seitz asks

Seitz Asks: HBO Is Forty. What Are Its Greatest Shows, Movies, and Specials?

The Sopranos
The Sopranos “Made In America” - “The gang shows up for family dinner” - James Gandolfini (Tony Soprano) - Edie Falco (Carmela) - Robert Iler (Anthony Jr.) Photo: WILL HART/HBO

Seitz Asks: What are HBO’s greatest achievements?
Seitz Answers:
See list; yes, The Sopranos is on it.

HBO launched 40 years ago this month — November 8, 1972, to be precise. It occurred to me that I’ve been writing about TV for fifteen years, film and pop culture for more than twenty; and during that period, HBO’s provocations and innovations have been among the few constants on this beat. Since there are milestones in every decade, I’ve decided to narrow my own list of HBO’s greatest achievements to just ten. The list is in reverse order is:

10. Curb Your Enthusiasm (2000): When this sitcom debuted, a lot of people (myself included) were skeptical; it felt like a much nastier Seinfeld. But it grew more audacious and precise very quickly, and over the years it has continued to find new ways to shock and amuse us — no small achievement for a series that’s been going strong for twelve years and could conceivably hang around forever. I’m picturing David in the series finale, 90-years-old and still picking stupid fights with people, probably through an oxygen mask.

9. The Kids in the Hall (1989): This Canadian Broadcasting Corporation/HBO coproduction made cult stars of Dave Foley, Bruce McCulloch, Mark McKinney, and Scott Thompson. Hugely indebted to Monty Python’s Flying Circus, more consistently funny than Saturday Night Live in the eighties and nineties, and filled with queer characters who challenged the audience to accept their eccentricities or get lost, this was the most innovative comedy series of its decade. What, you don’t agree? I crush your head!

8. Mildred Pierce (2011): My number one scripted program of 2011, and the greatest thing HBO has ever done that wasn’t a regular series — though David Simon’s The Corner and the Mike Nichols adaptation of Tony Kushner’s Angels in America are nearly as good.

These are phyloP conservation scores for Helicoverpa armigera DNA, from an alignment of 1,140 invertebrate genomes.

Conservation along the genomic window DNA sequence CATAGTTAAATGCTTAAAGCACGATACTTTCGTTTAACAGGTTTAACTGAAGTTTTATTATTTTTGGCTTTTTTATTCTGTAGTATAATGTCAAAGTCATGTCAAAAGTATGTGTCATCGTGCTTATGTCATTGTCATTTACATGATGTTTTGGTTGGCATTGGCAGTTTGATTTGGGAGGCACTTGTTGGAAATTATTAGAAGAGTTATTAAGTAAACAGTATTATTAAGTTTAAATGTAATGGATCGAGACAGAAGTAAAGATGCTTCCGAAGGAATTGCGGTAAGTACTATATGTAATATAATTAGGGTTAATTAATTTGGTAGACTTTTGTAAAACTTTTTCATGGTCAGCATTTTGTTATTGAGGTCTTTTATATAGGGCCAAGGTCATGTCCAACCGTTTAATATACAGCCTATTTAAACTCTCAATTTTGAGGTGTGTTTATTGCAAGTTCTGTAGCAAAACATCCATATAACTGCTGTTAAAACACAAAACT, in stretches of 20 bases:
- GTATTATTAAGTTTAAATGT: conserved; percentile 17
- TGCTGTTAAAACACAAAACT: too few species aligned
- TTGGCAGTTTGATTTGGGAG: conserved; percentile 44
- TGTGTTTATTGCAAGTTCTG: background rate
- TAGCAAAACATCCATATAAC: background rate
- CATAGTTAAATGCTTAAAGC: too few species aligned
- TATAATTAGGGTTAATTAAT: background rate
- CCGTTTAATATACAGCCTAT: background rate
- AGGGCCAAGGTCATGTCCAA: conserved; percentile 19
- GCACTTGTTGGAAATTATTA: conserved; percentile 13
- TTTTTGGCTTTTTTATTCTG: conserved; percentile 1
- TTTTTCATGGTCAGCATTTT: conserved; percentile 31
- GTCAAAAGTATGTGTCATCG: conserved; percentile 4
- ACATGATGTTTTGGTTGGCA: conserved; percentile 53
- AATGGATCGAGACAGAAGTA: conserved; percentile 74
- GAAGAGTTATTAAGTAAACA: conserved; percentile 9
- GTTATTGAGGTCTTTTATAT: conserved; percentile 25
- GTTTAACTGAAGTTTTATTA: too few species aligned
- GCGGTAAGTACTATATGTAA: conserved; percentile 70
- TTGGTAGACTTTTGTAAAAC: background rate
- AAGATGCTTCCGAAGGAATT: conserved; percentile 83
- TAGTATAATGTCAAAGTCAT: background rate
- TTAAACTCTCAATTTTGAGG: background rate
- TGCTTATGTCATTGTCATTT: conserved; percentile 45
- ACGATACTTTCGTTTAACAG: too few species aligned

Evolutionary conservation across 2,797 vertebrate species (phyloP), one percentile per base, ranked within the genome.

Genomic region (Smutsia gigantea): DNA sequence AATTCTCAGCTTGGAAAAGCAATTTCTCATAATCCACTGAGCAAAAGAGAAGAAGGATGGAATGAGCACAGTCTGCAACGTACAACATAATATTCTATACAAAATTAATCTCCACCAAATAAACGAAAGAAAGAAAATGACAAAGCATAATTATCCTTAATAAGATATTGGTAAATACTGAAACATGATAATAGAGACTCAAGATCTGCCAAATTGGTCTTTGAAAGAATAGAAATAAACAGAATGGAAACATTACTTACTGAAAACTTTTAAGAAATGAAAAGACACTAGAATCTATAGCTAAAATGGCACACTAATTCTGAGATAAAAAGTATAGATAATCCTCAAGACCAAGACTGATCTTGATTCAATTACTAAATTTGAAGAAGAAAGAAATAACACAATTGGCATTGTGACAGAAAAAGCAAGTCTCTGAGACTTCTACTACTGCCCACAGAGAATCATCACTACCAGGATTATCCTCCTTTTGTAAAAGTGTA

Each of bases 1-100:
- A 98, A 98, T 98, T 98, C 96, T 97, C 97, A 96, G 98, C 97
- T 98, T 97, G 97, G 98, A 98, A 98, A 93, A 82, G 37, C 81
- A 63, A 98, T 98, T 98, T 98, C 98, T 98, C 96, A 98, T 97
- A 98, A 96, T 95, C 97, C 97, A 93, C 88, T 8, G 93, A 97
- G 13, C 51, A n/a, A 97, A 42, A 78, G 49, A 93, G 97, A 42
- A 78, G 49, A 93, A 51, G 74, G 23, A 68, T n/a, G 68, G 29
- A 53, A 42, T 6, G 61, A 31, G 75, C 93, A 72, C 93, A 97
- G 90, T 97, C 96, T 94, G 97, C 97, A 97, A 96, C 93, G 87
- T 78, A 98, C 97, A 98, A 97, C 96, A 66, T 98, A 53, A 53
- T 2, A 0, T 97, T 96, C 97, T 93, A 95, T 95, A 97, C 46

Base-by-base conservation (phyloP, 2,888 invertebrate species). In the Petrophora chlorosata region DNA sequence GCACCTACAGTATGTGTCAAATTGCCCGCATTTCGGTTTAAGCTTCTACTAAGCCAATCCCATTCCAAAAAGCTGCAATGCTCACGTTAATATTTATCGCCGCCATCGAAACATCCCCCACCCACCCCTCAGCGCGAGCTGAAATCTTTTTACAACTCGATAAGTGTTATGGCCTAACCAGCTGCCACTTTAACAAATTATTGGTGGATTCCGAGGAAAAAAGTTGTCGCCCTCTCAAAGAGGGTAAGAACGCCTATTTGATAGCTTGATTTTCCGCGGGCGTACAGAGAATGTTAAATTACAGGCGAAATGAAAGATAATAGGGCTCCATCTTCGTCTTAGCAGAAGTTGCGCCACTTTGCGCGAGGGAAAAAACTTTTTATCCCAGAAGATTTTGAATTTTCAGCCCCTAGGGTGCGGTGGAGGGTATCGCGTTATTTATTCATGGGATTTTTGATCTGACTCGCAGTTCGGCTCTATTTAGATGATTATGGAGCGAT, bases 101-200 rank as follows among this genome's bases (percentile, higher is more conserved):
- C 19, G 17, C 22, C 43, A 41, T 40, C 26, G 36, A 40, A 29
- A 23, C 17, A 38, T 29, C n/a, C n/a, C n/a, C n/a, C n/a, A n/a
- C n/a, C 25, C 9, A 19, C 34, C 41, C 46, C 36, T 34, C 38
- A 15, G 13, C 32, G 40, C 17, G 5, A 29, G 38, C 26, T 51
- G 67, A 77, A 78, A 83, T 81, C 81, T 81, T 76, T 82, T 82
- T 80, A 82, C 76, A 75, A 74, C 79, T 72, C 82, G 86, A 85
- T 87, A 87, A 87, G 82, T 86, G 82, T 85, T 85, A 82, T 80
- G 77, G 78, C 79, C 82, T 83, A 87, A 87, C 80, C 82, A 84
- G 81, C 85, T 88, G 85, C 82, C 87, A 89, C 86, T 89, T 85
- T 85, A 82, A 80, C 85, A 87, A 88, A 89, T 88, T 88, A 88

7. Mr. Show with Bob and David (1995): So consistently bizarre that I sometimes felt a bit lightheaded while watching it — though it might have just been a side effect of David Cross’ falsetto voice.

6. The Larry Sanders Show (1992): I wrote about Garry Shandling’s masterwork in a previous edition of “Seitz Asks.” The haircuts and pop culture references have aged, but the comedy and drama are as scathingly honest as ever. Every laugh-track-free modern sitcom owes it a creative debt.

5. The Sopranos (1998): TV drama as you knew it? Fughedaboudit. The broadcast networks were a buncha hoo-ers.

4. Deadwood (2004): David Milch’s Western drama was the closest thing to Shakepeare that TV has ever given us. I still miss it.

3. The Wire (2003): David Simon’s Vulture Drama Derby winner, ladies and gentlemen.

2. The Paradise Lost trilogy: Joe Berlinger and Bruce Sinofsky’s Paradise Lost; Paradise Lost 2: Revelations  and Paradise Lost 3: Purgatory aren’t just legally influential documentaries that sprang three speciously-prosecuted teenage murder suspects from prison. They’re magnificent examples of documentary filmmaking craft. And the way their filmmaking POV shifts over time — evolving from journalistic detachment through passionate advocacy — lends them an autobiographical dimension as well.

1. On Location: George Carlin at USC (1977): This was the inaugural special in a partnership between Carlin and HBO that spanned over 30 years. It included a climactic bit that picked apart Carlin’s most notorious routine, “Seven Words You Can Never Say on Television.” This was preceded by a printed warning: “THE FINAL SEGMENT OF MR. CARLIN’S PERFORMANCE CONTAINS ESPECIALLY CONTROVERSIAL LANGUAGE, PLEASE CONSIDER WHETHER YOU WISH TO CONTINUE VIEWING.” Because the special ran on a pay cable network, there were no “decency” issues; if you were watching it, it meant you’d paid to see it. HBO’s artistic freedom, the wellspring of its greatest achievements and excesses, really started with this special. So did the Carlin-HBO collaboration, which turned HBO into a virtual Carnegie Hall for comedians (other greats included Eddie Murphy, Ellen DeGeneres, and Chris Rock) and produced enough great moments to fill up a whole other column.

Over to you, reader: What are HBO’s greatest achievements?

What Are HBO’s Best Shows, Films, and Specials?